Those who advocate for OA with CC BY argue that there is no reason for authors to object to it: scholars and scientists (the argument goes) have already been paid for the work they're writing up, and since they have little if any expectation that their writings will generate additional revenue for them, why not make their work freely available to those who may be able to find ways to add value to them through reuse and “remixing,” and maybe even to profit from doing so? In any case (the argument continues), authors retain their copyright under a CC license, so what's the problem?
The problem, for many authors, is that their copyright becomes effectively meaningless when they have given away all of the prerogatives over their work that copyright provides.

From Mandatory open-access publishing can impair academic freedom (essay) | Inside Higher Ed

Altmetric – Top 100 Articles – 2015

The Christmas tree is up in the Altmetric office and it’s Top 100 time again! We’ve queried the Altmetric database to find out which academic articles got the most attention from the mainstream media, blogs, Wikipedia and social networks, as well as amongst a more academic audience in post-publication peer-review forums and research highlights.

Data was collected from the Altmetric database on November 16 2015 and a downloadable file can be found on figshare. News and comment pieces are excluded, as are articles that were published before November 2014.

Remember, this list in no way reflects the quality (high or low) of the articles included; it just provides an indicator of what was widely discussed and shared online.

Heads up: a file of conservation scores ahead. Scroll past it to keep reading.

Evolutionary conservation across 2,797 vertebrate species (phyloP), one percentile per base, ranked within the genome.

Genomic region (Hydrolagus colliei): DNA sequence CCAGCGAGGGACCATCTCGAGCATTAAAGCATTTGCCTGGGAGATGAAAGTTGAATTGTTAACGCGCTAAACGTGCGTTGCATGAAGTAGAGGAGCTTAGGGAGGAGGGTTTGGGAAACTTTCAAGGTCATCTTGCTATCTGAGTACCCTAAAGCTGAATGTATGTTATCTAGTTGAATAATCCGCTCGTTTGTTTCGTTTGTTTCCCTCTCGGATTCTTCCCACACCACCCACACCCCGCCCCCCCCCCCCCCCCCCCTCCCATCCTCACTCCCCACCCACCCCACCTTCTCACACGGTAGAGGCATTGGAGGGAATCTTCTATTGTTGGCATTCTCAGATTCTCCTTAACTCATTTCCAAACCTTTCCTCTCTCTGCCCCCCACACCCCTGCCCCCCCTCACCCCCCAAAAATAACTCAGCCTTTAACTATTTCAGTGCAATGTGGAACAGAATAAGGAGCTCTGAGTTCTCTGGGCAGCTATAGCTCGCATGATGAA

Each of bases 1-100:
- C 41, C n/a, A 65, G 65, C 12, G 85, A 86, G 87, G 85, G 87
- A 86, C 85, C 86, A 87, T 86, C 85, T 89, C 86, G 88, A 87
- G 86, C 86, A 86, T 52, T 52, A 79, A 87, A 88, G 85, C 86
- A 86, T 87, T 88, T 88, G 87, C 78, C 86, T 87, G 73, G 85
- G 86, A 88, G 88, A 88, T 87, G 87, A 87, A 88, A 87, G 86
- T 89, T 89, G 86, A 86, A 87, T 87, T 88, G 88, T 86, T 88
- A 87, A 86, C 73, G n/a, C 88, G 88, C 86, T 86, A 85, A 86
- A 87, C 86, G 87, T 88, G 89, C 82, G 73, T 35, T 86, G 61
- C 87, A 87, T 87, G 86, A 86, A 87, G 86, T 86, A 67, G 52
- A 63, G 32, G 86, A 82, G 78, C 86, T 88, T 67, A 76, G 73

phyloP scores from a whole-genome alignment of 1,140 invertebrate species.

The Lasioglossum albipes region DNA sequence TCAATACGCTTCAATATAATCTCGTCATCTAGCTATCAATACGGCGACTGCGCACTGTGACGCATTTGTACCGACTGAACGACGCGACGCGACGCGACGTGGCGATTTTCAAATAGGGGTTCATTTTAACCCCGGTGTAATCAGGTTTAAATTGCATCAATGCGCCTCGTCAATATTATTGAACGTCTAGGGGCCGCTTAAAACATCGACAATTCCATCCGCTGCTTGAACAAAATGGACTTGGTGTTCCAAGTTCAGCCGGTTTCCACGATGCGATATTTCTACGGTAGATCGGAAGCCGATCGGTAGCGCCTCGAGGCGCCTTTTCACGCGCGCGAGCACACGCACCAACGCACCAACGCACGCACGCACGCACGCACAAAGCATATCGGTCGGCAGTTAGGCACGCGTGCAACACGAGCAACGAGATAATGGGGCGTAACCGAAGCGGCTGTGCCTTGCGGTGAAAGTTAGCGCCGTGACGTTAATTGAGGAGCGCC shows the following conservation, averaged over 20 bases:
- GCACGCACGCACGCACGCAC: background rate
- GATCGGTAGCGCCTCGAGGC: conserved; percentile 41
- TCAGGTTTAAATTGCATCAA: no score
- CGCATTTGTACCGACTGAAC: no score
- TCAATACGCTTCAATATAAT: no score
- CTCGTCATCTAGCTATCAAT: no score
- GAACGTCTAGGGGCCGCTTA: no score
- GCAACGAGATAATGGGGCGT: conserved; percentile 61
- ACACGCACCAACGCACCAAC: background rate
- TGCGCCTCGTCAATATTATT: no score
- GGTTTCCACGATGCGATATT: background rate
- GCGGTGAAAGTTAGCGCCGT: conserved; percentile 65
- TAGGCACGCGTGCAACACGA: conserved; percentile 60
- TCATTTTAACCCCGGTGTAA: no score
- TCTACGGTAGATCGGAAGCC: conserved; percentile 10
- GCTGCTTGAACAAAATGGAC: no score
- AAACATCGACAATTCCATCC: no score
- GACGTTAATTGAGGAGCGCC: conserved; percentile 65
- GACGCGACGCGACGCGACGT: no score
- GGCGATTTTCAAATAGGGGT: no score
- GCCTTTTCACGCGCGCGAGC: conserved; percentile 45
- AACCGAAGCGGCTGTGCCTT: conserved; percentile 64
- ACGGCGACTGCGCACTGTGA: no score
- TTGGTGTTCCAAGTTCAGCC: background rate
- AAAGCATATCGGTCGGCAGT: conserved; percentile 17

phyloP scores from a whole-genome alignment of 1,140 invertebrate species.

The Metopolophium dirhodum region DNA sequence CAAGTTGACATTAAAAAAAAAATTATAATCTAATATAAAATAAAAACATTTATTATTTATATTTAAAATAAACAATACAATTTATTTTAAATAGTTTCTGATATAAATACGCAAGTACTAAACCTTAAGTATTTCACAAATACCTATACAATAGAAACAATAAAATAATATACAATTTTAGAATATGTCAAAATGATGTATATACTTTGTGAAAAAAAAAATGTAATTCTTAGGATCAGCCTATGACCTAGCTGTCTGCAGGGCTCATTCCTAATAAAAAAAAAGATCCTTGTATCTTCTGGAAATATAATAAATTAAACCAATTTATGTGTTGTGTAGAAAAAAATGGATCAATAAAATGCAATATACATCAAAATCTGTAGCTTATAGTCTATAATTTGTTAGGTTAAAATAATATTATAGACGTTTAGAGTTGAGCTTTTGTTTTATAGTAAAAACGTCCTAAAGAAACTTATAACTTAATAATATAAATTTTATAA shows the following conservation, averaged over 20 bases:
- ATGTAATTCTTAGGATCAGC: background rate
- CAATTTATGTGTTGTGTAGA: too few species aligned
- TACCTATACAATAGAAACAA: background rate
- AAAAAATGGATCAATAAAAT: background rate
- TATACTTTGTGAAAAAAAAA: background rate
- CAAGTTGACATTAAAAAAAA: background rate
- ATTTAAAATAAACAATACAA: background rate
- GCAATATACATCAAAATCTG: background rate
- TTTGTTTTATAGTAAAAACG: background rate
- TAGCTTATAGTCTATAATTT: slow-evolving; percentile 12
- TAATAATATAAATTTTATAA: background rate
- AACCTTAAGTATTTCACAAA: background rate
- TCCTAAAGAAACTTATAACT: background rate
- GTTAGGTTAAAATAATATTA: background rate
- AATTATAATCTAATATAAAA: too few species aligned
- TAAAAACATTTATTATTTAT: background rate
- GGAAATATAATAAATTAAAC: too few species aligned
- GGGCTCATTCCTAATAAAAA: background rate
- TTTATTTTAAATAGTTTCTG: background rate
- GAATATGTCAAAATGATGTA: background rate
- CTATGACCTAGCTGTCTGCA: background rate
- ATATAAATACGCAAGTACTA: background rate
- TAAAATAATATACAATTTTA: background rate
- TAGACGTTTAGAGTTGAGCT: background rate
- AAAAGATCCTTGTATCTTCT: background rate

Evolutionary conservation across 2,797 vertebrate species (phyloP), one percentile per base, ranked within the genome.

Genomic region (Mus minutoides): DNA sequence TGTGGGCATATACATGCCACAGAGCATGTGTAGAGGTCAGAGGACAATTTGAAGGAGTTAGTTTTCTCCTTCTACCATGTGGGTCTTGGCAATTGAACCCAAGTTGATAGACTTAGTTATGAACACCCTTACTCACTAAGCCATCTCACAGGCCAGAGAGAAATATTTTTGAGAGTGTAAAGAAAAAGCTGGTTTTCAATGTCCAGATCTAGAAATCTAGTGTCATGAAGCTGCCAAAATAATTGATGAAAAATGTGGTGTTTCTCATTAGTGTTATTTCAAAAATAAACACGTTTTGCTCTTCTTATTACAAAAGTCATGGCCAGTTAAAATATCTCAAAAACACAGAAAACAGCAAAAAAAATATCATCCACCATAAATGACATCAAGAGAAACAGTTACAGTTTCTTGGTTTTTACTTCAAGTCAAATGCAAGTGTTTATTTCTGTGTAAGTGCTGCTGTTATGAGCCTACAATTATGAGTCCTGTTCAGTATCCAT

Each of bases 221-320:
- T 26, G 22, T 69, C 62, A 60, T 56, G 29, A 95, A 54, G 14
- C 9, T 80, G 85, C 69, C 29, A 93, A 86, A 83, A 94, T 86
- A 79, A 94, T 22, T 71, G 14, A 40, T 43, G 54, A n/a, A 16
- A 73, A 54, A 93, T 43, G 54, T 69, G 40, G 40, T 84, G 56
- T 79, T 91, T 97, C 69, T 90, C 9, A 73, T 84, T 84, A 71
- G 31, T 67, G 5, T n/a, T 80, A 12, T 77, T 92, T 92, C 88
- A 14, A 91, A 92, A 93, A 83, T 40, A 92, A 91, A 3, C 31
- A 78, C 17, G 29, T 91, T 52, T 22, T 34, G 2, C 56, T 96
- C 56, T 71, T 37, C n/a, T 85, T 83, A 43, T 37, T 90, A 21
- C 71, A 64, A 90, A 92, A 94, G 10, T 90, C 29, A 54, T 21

From Altmetric – Top 100 Articles – 2015

U of M Libraries receives 540 year old book containing first printed maps

A rare example of the Rudimentum Novitiorum, a chronicle of the world printed in 1475, containing the world's first printed maps, has been acquired by the James Ford Bell Trust for the benefit of the James Ford Bell Library at the University of Minnesota.

“The Rudimentum Novitiorum is one of the rarest and most significant pieces we have,” said Dr. Ford W. Bell, trustee and the grandson of James Ford Bell, who was the founder of General Mills. “We are thrilled to have acquired it and are looking forward to sharing it

From U of M Libraries receives 540 year old book containing first printed maps | Discover | University of Minnesota

Nature And ReadCube Say Journal Article Sharing Trial To Go On

In December 2014, a 12-month content sharing trial was set up to enable subscribers to 49 journals on nature.com to legitimately and conveniently share the full text of articles of interest with colleagues without a subscription via a shareable web link on nature.com, enabled by publishing technology company, ReadCube. The trial was also extended to 100 media outlets and blogs around the world that report on the findings of articles published on nature.com, allowing them to provide their own readers with a link to a full text, read-only view of the original scientific paper.

From Press release archive: About NPG (Via The Great And Powerful Gary Price

Academic B.S. as artificial barriers to entry

The supply of super-lefty people who are able to parse artificially dense text is limited, but not so limited that it's hard to find people who are willing to do it for $70,000 a year. Meanwhile, student demand for humanities, anthropology, urban studies, and sociology majors is probably pretty inelastic, so university demand for professors in these areas is probably inelastic. Hence, for departments and journals in these fields to make "critical theory" a soft requirement for professors is probably an effective way of keeping their salaries (and job perks) as high as they are.

From Noahpinion: Academic B.S. as artificial barriers to entry